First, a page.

So if you factor in 5-6 hours of face time with kids every day, that’s about 25-30 hours a week. To meet my goal of working a 40 hour week, that meant that all the work-work tasks needed to be done in an additional 10-15 hours a week, on average. And most of the time, that was a possibility for me, and it could be for you. Probably not at the beginning of the school year, not when report cards are due, and not when you have special projects and deadlines. But on average, most weeks, you can aim for a 40 hour workweek, or another target number that is realistic for you and gives you more time for your family.
How to cut 10+ hours from your work week
If you’re currently working 60 or more hours a week–and that’s not uncommon–I recommend going slowly with this. Cutting 20 hours from your workweek is going to be too hard to do overnight. You’re going to want to shave off just 30 minutes or so at a time through new routines. Get comfortable with one routine, and then integrate another new practice that allows you to save 20 minutes off a different task. Do that for a week, and then add another strategy that trims off another 15 minutes, and so on. Over time, I believe most teachers can shave 10 or more hours off an extreme workweek.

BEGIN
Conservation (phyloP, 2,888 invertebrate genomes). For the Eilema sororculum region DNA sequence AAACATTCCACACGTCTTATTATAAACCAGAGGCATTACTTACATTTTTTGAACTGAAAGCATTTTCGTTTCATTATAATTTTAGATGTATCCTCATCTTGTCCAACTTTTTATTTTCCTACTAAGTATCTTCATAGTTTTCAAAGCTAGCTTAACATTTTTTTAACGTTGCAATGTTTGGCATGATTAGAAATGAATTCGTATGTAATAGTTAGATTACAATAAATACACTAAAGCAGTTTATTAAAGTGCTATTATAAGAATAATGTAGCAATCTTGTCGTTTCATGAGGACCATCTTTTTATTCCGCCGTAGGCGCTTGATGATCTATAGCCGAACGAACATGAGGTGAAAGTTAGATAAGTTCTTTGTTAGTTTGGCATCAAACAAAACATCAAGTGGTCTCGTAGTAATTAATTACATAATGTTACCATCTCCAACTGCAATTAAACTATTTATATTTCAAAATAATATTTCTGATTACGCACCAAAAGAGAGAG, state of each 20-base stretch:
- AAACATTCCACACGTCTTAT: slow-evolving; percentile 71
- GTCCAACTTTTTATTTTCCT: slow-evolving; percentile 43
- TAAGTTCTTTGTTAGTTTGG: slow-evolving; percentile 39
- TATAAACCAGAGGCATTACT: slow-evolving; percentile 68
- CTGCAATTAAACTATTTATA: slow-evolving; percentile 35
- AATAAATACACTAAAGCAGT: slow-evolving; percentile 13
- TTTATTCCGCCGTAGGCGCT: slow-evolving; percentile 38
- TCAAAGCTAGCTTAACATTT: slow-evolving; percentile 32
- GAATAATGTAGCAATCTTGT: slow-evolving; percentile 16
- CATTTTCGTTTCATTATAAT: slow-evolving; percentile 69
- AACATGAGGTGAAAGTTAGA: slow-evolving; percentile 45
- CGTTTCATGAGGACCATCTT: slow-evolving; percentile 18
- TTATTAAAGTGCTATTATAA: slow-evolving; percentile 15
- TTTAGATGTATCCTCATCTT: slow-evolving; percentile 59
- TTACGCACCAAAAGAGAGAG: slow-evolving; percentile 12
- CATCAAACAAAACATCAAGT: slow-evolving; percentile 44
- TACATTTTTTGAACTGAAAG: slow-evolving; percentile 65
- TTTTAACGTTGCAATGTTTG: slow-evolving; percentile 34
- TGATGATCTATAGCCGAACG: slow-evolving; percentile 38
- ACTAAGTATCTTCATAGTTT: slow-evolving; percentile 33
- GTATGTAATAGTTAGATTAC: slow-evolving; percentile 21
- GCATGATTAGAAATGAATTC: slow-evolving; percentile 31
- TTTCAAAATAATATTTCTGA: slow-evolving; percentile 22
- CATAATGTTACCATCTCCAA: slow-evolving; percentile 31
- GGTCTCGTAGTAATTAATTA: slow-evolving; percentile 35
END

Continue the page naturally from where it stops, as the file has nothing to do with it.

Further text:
So what are those streamlining strategies? How do you cut down tasks? I think the best approach is to think about the top 3 tasks that consume your evenings and weekends, the things that you absolutely hate doing. Think about the 3 tasks you bring home in your teaching bag and half the time just drag right back to school untouched because you couldn’t bear to even look at them over the weekend.